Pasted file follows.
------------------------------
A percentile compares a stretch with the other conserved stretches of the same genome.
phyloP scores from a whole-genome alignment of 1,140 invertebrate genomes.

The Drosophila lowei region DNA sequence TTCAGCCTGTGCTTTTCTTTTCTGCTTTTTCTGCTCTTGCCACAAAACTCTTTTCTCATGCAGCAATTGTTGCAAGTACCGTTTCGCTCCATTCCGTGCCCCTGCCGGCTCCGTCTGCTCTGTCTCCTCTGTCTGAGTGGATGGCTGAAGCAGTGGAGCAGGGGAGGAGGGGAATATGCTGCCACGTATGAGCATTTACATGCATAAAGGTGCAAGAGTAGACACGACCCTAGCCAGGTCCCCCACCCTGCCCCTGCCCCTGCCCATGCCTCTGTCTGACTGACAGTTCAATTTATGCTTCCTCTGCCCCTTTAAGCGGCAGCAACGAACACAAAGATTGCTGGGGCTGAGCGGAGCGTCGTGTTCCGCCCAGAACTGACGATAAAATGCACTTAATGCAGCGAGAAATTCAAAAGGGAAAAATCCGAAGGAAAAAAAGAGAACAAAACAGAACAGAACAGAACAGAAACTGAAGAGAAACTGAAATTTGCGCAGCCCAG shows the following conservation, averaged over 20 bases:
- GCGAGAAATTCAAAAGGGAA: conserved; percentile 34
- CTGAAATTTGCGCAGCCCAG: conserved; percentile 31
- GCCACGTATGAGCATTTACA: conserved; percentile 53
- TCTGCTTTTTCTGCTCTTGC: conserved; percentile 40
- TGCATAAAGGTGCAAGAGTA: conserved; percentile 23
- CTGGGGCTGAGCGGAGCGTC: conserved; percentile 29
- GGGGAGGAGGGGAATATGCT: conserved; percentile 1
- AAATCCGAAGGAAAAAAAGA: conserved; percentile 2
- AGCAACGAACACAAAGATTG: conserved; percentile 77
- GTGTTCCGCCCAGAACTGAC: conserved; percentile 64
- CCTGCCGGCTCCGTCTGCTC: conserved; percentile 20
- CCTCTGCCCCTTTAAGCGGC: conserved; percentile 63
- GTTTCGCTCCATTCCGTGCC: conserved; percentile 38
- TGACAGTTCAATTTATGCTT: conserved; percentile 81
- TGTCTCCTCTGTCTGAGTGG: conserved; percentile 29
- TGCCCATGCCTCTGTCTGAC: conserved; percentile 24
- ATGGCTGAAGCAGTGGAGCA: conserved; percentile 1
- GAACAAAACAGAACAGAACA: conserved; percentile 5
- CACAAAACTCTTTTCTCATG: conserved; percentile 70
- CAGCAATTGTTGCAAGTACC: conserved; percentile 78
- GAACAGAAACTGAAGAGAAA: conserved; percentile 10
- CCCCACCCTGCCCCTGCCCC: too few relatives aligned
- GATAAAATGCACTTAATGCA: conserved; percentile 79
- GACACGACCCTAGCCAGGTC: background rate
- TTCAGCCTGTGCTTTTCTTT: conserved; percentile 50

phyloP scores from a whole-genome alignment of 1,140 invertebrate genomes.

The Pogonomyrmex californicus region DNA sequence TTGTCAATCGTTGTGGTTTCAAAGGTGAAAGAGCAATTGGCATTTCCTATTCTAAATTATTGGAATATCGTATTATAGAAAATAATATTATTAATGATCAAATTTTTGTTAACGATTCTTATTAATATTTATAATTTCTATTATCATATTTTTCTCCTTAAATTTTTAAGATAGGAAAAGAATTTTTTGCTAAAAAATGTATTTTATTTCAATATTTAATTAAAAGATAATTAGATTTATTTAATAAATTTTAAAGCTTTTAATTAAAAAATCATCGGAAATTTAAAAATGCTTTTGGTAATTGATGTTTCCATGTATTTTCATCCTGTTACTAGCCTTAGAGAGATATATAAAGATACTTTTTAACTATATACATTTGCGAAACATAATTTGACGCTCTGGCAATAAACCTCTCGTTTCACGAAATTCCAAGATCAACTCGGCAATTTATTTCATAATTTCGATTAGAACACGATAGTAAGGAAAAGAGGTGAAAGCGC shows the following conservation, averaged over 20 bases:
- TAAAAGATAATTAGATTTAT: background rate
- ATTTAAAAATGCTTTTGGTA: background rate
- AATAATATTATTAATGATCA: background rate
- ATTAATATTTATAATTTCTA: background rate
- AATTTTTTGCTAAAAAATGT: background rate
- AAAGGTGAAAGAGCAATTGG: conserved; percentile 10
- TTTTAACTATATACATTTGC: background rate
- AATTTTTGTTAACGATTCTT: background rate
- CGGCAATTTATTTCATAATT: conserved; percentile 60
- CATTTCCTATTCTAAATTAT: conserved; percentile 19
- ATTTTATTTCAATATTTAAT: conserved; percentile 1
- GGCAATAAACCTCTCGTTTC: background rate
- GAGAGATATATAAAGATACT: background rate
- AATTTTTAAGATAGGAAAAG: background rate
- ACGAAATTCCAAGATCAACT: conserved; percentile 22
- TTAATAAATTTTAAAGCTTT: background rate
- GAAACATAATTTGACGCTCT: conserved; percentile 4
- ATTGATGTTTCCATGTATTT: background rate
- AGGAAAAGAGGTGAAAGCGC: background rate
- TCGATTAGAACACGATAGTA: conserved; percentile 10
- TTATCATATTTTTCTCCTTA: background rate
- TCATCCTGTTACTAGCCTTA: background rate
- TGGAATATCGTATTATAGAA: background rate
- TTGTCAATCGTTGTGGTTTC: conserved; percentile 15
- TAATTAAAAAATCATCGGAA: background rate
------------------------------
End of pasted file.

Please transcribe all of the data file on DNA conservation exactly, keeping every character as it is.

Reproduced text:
A percentile compares a stretch with the other conserved stretches of the same genome.
phyloP scores from a whole-genome alignment of 1,140 invertebrate genomes.

The Drosophila lowei region DNA sequence TTCAGCCTGTGCTTTTCTTTTCTGCTTTTTCTGCTCTTGCCACAAAACTCTTTTCTCATGCAGCAATTGTTGCAAGTACCGTTTCGCTCCATTCCGTGCCCCTGCCGGCTCCGTCTGCTCTGTCTCCTCTGTCTGAGTGGATGGCTGAAGCAGTGGAGCAGGGGAGGAGGGGAATATGCTGCCACGTATGAGCATTTACATGCATAAAGGTGCAAGAGTAGACACGACCCTAGCCAGGTCCCCCACCCTGCCCCTGCCCCTGCCCATGCCTCTGTCTGACTGACAGTTCAATTTATGCTTCCTCTGCCCCTTTAAGCGGCAGCAACGAACACAAAGATTGCTGGGGCTGAGCGGAGCGTCGTGTTCCGCCCAGAACTGACGATAAAATGCACTTAATGCAGCGAGAAATTCAAAAGGGAAAAATCCGAAGGAAAAAAAGAGAACAAAACAGAACAGAACAGAACAGAAACTGAAGAGAAACTGAAATTTGCGCAGCCCAG shows the following conservation, averaged over 20 bases:
- GCGAGAAATTCAAAAGGGAA: conserved; percentile 34
- CTGAAATTTGCGCAGCCCAG: conserved; percentile 31
- GCCACGTATGAGCATTTACA: conserved; percentile 53
- TCTGCTTTTTCTGCTCTTGC: conserved; percentile 40
- TGCATAAAGGTGCAAGAGTA: conserved; percentile 23
- CTGGGGCTGAGCGGAGCGTC: conserved; percentile 29
- GGGGAGGAGGGGAATATGCT: conserved; percentile 1
- AAATCCGAAGGAAAAAAAGA: conserved; percentile 2
- AGCAACGAACACAAAGATTG: conserved; percentile 77
- GTGTTCCGCCCAGAACTGAC: conserved; percentile 64
- CCTGCCGGCTCCGTCTGCTC: conserved; percentile 20
- CCTCTGCCCCTTTAAGCGGC: conserved; percentile 63
- GTTTCGCTCCATTCCGTGCC: conserved; percentile 38
- TGACAGTTCAATTTATGCTT: conserved; percentile 81
- TGTCTCCTCTGTCTGAGTGG: conserved; percentile 29
- TGCCCATGCCTCTGTCTGAC: conserved; percentile 24
- ATGGCTGAAGCAGTGGAGCA: conserved; percentile 1
- GAACAAAACAGAACAGAACA: conserved; percentile 5
- CACAAAACTCTTTTCTCATG: conserved; percentile 70
- CAGCAATTGTTGCAAGTACC: conserved; percentile 78
- GAACAGAAACTGAAGAGAAA: conserved; percentile 10
- CCCCACCCTGCCCCTGCCCC: too few relatives aligned
- GATAAAATGCACTTAATGCA: conserved; percentile 79
- GACACGACCCTAGCCAGGTC: background rate
- TTCAGCCTGTGCTTTTCTTT: conserved; percentile 50

phyloP scores from a whole-genome alignment of 1,140 invertebrate genomes.

The Pogonomyrmex californicus region DNA sequence TTGTCAATCGTTGTGGTTTCAAAGGTGAAAGAGCAATTGGCATTTCCTATTCTAAATTATTGGAATATCGTATTATAGAAAATAATATTATTAATGATCAAATTTTTGTTAACGATTCTTATTAATATTTATAATTTCTATTATCATATTTTTCTCCTTAAATTTTTAAGATAGGAAAAGAATTTTTTGCTAAAAAATGTATTTTATTTCAATATTTAATTAAAAGATAATTAGATTTATTTAATAAATTTTAAAGCTTTTAATTAAAAAATCATCGGAAATTTAAAAATGCTTTTGGTAATTGATGTTTCCATGTATTTTCATCCTGTTACTAGCCTTAGAGAGATATATAAAGATACTTTTTAACTATATACATTTGCGAAACATAATTTGACGCTCTGGCAATAAACCTCTCGTTTCACGAAATTCCAAGATCAACTCGGCAATTTATTTCATAATTTCGATTAGAACACGATAGTAAGGAAAAGAGGTGAAAGCGC shows the following conservation, averaged over 20 bases:
- TAAAAGATAATTAGATTTAT: background rate
- ATTTAAAAATGCTTTTGGTA: background rate
- AATAATATTATTAATGATCA: background rate
- ATTAATATTTATAATTTCTA: background rate
- AATTTTTTGCTAAAAAATGT: background rate
- AAAGGTGAAAGAGCAATTGG: conserved; percentile 10
- TTTTAACTATATACATTTGC: background rate
- AATTTTTGTTAACGATTCTT: background rate
- CGGCAATTTATTTCATAATT: conserved; percentile 60
- CATTTCCTATTCTAAATTAT: conserved; percentile 19
- ATTTTATTTCAATATTTAAT: conserved; percentile 1
- GGCAATAAACCTCTCGTTTC: background rate
- GAGAGATATATAAAGATACT: background rate
- AATTTTTAAGATAGGAAAAG: background rate
- ACGAAATTCCAAGATCAACT: conserved; percentile 22
- TTAATAAATTTTAAAGCTTT: background rate
- GAAACATAATTTGACGCTCT: conserved; percentile 4
- ATTGATGTTTCCATGTATTT: background rate
- AGGAAAAGAGGTGAAAGCGC: background rate
- TCGATTAGAACACGATAGTA: conserved; percentile 10
- TTATCATATTTTTCTCCTTA: background rate
- TCATCCTGTTACTAGCCTTA: background rate
- TGGAATATCGTATTATAGAA: background rate
- TTGTCAATCGTTGTGGTTTC: conserved; percentile 15
- TAATTAAAAAATCATCGGAA: background rate